Seven of the Most Common Habits Famous People Use to Stay Highly Productive

Rising early, exercising in the afternoon, and eliminating unnecessary decisions are just a few productivity tips.

Ludwig Van Beethoven

Each of the world’s top writers, leaders, actors, composers, and business professionals employ unique ways to maintain their productivity. Many can be easily integrated into our daily lives. Keep reading to learn how some of the most recognized names in history have stayed on top of the tasks—and achieved fame and fortune.

1. Maya Angelou: separate your work and home environments

Maya Angelou was so serious about separating her home and work lives that, for years, she rented a small, very sparse hotel room where she wrote each day from 7 a.m. to 2 p.m. The only things she allowed in the room were a Bible, a deck of cards, and a bottle of sherry. A master of single-tasking, Angelou’s diligence led her to win a Pulitzer Prize, a Tony Award, three Grammys, and many other distinctions.

Maya Angelou

2. Beethoven and Bergman: rise early, work until midday, take a break

A common thread among brilliant thinkers and creative visionaries is an early, powerful start to the day. Composer Ludwig van Beethoven and Swedish director, writer, and producer Ingmar Bergman, and many other writers kept the same schedule for decades. They woke up before 8 a.m., working until midday, and then taking time for a meal. Beethoven typically took a long walk afterward and Bergman, a short nap.

Ludwig Van Beethoven

3. Ben Franklin: record your daily successes and frustrations

Taking the time to write out a summary of your day is a productivity habit that Benjamin Franklin swore by. Every day around 9 p.m., this Founding Father took the time to answer his evening question:What good have I done today?” Another fan of this activity is Steve Rotkoff, a decorated (and creative!) military intelligence officer who kept a lengthy diary of haikus that detailed his frustrations with the previous day’s events. Making the effort to recap your daily activities can help you prioritize your goals and set a clear roadmap for the next day.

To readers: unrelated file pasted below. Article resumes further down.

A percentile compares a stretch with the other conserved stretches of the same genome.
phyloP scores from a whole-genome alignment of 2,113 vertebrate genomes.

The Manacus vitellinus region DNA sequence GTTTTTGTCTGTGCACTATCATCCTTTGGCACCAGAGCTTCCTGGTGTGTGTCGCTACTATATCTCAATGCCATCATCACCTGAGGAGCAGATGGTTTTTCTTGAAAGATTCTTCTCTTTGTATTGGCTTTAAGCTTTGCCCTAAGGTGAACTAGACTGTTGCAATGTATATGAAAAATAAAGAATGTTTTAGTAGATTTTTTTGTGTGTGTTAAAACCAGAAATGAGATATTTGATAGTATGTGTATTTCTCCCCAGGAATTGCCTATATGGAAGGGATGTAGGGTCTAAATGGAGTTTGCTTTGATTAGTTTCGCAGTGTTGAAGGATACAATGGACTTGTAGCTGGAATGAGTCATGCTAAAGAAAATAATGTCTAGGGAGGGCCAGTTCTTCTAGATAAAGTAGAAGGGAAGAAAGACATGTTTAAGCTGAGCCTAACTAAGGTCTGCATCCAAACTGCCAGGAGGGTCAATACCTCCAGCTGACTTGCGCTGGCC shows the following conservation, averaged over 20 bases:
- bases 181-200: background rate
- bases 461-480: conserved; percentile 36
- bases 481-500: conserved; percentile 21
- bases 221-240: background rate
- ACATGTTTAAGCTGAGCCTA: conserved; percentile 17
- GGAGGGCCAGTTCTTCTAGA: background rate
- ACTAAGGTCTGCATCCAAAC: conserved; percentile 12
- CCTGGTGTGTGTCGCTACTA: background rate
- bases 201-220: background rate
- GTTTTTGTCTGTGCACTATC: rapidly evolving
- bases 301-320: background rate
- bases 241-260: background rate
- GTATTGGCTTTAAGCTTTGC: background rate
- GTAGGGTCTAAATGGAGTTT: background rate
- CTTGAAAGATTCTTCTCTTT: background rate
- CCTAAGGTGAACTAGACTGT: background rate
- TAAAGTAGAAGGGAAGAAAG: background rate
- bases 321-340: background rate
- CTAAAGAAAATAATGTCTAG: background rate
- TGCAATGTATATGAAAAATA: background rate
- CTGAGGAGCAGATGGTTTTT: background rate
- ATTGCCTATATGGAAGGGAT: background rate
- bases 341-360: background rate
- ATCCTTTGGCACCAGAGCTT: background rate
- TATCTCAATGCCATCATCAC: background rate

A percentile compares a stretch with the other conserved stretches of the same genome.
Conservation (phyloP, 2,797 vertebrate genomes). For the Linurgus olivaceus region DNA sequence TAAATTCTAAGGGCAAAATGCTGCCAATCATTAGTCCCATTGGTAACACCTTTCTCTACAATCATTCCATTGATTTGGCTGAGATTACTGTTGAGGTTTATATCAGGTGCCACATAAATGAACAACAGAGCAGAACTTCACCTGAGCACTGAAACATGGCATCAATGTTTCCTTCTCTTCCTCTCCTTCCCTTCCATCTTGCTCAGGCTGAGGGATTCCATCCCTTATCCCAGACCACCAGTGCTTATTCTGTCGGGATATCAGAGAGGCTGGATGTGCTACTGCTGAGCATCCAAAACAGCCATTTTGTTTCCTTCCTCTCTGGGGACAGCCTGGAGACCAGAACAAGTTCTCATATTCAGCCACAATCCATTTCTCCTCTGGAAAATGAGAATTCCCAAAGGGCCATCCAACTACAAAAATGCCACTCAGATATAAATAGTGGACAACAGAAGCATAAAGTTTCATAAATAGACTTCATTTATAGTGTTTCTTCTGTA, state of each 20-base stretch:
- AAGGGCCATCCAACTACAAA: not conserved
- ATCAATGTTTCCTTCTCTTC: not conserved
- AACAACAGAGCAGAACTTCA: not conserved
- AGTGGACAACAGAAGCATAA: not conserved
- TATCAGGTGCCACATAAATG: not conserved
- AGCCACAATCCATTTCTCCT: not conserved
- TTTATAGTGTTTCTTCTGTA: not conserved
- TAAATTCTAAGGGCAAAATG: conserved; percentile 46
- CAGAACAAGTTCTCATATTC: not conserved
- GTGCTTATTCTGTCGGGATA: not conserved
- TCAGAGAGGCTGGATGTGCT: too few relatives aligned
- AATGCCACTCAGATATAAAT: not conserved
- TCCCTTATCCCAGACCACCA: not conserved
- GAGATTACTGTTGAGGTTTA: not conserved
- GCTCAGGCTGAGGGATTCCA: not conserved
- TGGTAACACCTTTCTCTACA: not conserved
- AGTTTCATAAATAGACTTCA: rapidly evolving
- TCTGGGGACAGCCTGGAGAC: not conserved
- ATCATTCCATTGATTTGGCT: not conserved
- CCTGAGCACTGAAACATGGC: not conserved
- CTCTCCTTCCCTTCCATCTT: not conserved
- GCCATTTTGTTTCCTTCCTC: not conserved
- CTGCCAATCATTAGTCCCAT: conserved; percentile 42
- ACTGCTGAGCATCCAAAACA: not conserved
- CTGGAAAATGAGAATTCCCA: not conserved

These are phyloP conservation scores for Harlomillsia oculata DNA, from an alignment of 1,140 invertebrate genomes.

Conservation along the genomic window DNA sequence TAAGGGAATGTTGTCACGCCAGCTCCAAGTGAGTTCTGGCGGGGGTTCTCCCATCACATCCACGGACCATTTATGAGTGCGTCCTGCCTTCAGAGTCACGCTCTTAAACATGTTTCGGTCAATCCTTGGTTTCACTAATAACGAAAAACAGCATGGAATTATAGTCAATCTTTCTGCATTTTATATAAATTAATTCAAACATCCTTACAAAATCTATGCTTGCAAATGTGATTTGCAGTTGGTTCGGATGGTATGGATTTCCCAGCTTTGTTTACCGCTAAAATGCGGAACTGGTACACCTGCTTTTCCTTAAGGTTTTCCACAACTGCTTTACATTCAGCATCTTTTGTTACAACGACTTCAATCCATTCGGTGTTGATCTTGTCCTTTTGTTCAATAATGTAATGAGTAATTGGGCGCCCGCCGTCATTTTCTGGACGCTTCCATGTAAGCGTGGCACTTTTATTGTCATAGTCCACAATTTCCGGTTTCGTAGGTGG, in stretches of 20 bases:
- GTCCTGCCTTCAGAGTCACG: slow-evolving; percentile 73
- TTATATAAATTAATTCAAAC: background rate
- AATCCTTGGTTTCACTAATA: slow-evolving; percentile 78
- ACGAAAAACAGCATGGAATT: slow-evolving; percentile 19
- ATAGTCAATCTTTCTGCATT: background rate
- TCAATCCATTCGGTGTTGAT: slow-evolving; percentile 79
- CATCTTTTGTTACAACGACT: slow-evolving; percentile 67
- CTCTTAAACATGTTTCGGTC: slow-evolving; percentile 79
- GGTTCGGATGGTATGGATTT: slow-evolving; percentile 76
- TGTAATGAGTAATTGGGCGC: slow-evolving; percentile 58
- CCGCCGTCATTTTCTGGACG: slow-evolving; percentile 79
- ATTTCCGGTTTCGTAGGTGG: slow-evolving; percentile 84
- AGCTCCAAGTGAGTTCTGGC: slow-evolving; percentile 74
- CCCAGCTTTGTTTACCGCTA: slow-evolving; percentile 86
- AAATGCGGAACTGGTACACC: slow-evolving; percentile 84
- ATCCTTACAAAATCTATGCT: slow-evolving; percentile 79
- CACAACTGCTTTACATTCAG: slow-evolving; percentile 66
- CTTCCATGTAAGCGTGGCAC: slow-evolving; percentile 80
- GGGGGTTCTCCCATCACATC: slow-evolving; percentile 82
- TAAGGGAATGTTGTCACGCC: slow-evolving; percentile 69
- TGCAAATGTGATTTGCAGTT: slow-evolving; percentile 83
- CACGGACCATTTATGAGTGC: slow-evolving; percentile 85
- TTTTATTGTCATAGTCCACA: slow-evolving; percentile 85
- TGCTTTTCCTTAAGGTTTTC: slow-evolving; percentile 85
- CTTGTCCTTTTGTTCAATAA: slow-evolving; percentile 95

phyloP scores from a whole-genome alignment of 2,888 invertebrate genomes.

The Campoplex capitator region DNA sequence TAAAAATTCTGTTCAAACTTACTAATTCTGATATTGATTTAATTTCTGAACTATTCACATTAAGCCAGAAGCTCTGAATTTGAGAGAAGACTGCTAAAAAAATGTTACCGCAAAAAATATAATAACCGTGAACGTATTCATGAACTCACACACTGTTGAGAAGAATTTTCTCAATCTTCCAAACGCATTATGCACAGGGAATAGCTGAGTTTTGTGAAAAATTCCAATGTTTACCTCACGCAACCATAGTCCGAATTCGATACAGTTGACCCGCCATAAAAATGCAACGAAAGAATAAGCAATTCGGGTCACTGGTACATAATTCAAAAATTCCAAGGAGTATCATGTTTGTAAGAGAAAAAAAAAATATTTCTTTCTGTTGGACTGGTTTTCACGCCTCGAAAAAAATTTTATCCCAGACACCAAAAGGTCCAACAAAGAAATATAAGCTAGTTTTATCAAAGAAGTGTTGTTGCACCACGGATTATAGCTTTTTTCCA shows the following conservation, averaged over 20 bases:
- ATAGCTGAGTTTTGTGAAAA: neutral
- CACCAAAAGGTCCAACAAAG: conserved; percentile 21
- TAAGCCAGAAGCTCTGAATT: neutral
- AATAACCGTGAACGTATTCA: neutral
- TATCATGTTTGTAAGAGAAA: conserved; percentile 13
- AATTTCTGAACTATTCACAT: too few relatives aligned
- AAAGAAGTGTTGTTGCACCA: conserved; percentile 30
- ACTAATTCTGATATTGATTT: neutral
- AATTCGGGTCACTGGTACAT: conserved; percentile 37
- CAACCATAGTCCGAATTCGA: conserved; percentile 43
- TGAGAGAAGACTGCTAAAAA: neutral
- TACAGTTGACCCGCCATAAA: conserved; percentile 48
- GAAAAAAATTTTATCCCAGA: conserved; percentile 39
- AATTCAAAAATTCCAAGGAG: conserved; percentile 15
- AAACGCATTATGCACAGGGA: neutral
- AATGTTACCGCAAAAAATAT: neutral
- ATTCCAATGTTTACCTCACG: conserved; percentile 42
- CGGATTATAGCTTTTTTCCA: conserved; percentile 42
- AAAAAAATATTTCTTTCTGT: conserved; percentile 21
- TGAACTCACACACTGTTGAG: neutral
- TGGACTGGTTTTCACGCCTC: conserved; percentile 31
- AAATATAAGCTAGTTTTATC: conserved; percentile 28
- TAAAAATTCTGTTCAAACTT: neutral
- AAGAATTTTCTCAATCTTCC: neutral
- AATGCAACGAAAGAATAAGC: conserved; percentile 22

Ben Franklin schedule

4. Paul McCartney: work through your limitations

As detailed in Malcolm Gladwell’s book, Outliers, The Beatles achieved the “10,000 hour rule” purportedly required for success. By playing more than 300 times a year for four straight years in the same German concert hall, they were able to perfect their art, no matter the conditions. Paul McCartney once performed  using a right-hand guitar (he’s a lefty). There was nothing that could stop him and his band from becoming the best.

Paul McCartney

5. Barack Obama: eliminate unnecessary decisions

Being the president of any country comes with a never-ending, and certainly never trivial to-do list. That’s why President Barack Obama makes President Barack Obama makes every effort to limit unnecessary decision making, like what to eat or what to wear. His memos even include a clear decision-making format: agree, disagree, or “let’s discuss.” While being a President is a whole different playing field, the rest of us can adopt this useful productivity habit by making weekly meal plans and setting aside tomorrow’s clothes before going to bed.

6. Kant, Dickens, and Darwin: exercise in the afternoon

If there’s any common theme in famous peoples’ productivity habits, it is that the majority of them work intensely in the morning and leave time for other activities in the afternoon. In this interactive chart, we can see that famous creatives like Franz Kafka, Charles Dickens, Charles Darwin, and Richard Strauss all took afternoon breaks to exercise. It’s the perfect equation: exercise your brain in the a.m., and your muscles in the p.m.

7. Jerry Seinfeld: never break the chain

Paul McCartney and the Beatles aren’t the only ones known for their repetitious performances. Jerry Seinfeld has an entire Jerry Seinfeld has an entire productivity method named after him for this same reason. In his early comedy days, he realized that repetition was they key to improvement. He says that “after a few days you’ll have a chain. Just keep at it, and the chain will grow longer every day. You’ll like seeing that chain, especially when you get a few weeks under your belt. Your only job next is to not break the chain.”

Jerry Seinfeld

Which productivity habit from these famous people would you integrate into your life? Have you already tried one? Let us know in the comments!